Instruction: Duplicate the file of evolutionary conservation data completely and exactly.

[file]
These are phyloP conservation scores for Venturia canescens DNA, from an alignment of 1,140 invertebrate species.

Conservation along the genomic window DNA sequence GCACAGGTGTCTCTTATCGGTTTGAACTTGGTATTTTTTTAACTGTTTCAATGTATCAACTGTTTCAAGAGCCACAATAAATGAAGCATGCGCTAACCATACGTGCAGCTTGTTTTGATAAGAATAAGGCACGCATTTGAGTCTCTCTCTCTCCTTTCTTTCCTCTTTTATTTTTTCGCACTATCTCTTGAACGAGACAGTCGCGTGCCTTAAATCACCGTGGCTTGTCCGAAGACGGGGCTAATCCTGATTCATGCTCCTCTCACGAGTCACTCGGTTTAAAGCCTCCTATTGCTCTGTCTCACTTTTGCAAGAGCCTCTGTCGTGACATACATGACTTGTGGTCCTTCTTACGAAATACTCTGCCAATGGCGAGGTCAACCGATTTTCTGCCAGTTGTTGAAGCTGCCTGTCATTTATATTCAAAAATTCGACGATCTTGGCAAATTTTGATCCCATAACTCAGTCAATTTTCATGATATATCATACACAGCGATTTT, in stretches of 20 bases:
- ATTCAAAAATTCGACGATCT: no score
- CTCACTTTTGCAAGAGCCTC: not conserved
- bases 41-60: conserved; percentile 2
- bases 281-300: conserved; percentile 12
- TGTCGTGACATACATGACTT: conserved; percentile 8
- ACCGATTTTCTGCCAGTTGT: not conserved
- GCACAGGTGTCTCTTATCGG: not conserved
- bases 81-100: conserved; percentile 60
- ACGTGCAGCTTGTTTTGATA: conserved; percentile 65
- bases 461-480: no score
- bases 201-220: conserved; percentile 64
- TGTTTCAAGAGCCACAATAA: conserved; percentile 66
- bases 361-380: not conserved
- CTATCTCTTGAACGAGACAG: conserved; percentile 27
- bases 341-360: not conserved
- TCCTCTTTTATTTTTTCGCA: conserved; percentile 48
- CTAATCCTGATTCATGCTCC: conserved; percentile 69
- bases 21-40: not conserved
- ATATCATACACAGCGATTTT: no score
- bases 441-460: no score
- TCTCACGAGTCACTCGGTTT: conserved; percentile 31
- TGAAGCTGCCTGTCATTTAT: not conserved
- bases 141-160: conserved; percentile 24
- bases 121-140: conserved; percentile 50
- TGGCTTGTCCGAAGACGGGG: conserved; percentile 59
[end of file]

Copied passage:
These are phyloP conservation scores for Venturia canescens DNA, from an alignment of 1,140 invertebrate species.

Conservation along the genomic window DNA sequence GCACAGGTGTCTCTTATCGGTTTGAACTTGGTATTTTTTTAACTGTTTCAATGTATCAACTGTTTCAAGAGCCACAATAAATGAAGCATGCGCTAACCATACGTGCAGCTTGTTTTGATAAGAATAAGGCACGCATTTGAGTCTCTCTCTCTCCTTTCTTTCCTCTTTTATTTTTTCGCACTATCTCTTGAACGAGACAGTCGCGTGCCTTAAATCACCGTGGCTTGTCCGAAGACGGGGCTAATCCTGATTCATGCTCCTCTCACGAGTCACTCGGTTTAAAGCCTCCTATTGCTCTGTCTCACTTTTGCAAGAGCCTCTGTCGTGACATACATGACTTGTGGTCCTTCTTACGAAATACTCTGCCAATGGCGAGGTCAACCGATTTTCTGCCAGTTGTTGAAGCTGCCTGTCATTTATATTCAAAAATTCGACGATCTTGGCAAATTTTGATCCCATAACTCAGTCAATTTTCATGATATATCATACACAGCGATTTT, in stretches of 20 bases:
- ATTCAAAAATTCGACGATCT: no score
- CTCACTTTTGCAAGAGCCTC: not conserved
- bases 41-60: conserved; percentile 2
- bases 281-300: conserved; percentile 12
- TGTCGTGACATACATGACTT: conserved; percentile 8
- ACCGATTTTCTGCCAGTTGT: not conserved
- GCACAGGTGTCTCTTATCGG: not conserved
- bases 81-100: conserved; percentile 60
- ACGTGCAGCTTGTTTTGATA: conserved; percentile 65
- bases 461-480: no score
- bases 201-220: conserved; percentile 64
- TGTTTCAAGAGCCACAATAA: conserved; percentile 66
- bases 361-380: not conserved
- CTATCTCTTGAACGAGACAG: conserved; percentile 27
- bases 341-360: not conserved
- TCCTCTTTTATTTTTTCGCA: conserved; percentile 48
- CTAATCCTGATTCATGCTCC: conserved; percentile 69
- bases 21-40: not conserved
- ATATCATACACAGCGATTTT: no score
- bases 441-460: no score
- TCTCACGAGTCACTCGGTTT: conserved; percentile 31
- TGAAGCTGCCTGTCATTTAT: not conserved
- bases 141-160: conserved; percentile 24
- bases 121-140: conserved; percentile 50
- TGGCTTGTCCGAAGACGGGG: conserved; percentile 59